Ministry of Health Is Scaling Up Primary Health Services in Malawi with Help from MSH

As a leader in Malawi’s health care sector since 2003, with a strong staff of Malawi managerial and clinical professionals, MSH has worked closely with the Malawi's Ministry of Health (MOH)  to scale up and improve health care service delivery at all levels, while strengthening critical management gaps in Malawi’s health care system.

Currently, MSH has five major projects funded by the United States Agency for International Development, as well as a number of other more targeted initiatives, working across a wide range of areas including tuberculosis, HIV & AIDS, family planning/reproductive health (FP/RH), and child health. Systems strengthening interventions include pharmaceutical management, human resource management, health information systems, and monitoring and evaluation, among others.

By using donor funds to complement MOH activities to support national policies and structures, and by using a flexible approach to adapt strategies to changing needs in each district, the MOH, with help from MSH, has successfully implemented a number of nationwide initiatives. In the last two years alone, they have supported

  • the training of more than 1,000 nurse midwives from 28 districts in prevention of mother-to-child transmission (PMTCT) of HIV;

  • the roll-out of essential monitoring and evaluation tools to enable the accurate collection of PMTCT data, benefiting 600 facilities and 3,000 health workers;

  • the implementation of CoArtem as a first-line antimalarial drug, including the training of pharmaceutical workers to dispense the medication and maintain records.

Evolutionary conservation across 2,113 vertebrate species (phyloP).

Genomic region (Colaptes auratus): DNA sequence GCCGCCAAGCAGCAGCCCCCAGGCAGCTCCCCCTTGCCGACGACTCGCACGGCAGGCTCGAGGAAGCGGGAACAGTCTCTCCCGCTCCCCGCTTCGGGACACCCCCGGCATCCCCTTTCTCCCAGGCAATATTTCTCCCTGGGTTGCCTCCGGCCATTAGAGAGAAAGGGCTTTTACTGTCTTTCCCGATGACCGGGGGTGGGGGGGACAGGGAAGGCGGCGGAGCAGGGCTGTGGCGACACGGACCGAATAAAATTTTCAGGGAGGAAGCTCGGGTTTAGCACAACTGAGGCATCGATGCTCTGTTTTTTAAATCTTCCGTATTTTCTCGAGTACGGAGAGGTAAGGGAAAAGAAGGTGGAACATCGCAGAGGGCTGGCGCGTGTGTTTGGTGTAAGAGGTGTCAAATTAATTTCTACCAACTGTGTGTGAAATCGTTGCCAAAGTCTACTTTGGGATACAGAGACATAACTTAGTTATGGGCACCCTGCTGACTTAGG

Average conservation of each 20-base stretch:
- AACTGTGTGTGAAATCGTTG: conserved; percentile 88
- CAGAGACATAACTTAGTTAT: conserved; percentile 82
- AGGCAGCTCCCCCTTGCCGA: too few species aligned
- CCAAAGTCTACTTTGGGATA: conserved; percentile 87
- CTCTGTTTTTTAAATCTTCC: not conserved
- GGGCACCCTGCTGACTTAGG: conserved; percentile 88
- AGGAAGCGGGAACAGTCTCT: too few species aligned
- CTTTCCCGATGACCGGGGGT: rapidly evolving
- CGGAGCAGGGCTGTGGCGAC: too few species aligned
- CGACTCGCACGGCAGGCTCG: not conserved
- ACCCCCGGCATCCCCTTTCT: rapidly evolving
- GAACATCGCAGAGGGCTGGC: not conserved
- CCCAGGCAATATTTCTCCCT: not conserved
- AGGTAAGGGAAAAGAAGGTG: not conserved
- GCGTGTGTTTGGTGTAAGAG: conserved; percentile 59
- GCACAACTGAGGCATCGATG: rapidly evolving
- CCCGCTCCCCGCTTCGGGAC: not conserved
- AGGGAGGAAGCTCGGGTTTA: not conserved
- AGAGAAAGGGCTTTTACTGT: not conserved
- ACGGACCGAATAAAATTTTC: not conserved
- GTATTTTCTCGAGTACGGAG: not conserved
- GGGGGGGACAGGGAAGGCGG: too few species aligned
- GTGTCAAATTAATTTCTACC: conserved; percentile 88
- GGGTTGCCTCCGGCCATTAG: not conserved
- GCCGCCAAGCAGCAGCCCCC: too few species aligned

In focus districts, the MOH and MSH have also has supported district management teams to take several initiatives to scale, including

  • the establishment of 500 village clinics in eight districts—serving more than 25 percent of children in inaccessible areas in those districts and, from January-March 2010, treating more than 83,000 episodes of fever, diarrhea, and pneumonia in children under five;

  • expanding access to family planning services in eight districts by training 361 community health workers and 1,000 community-based distribution agents (76 workers are also offering HIV & AIDS testing and counseling);

  • strengthening community-based malaria interventions through a small grant program to mobilize local nongovernmental organizations—reaching 23 out of 28 districts;

  • building and strengthening TB services and laboratories, laying the foundation for the first multidrug-resistant TB survey in Malawi, allowing for management of MDR-TB patients.

The MOH and MSH are also supporting a pilot program to develop an approach for a community essential nutrition action program to support Malawi’s national nutritional program. And, they are beginning a one-year knowledge management pilot project—including the use of an SMS (short-message system) in two districts to improve the quality and access of FP/RH, child health, and HIV & AIDS information between the national, district, and community levels.

 

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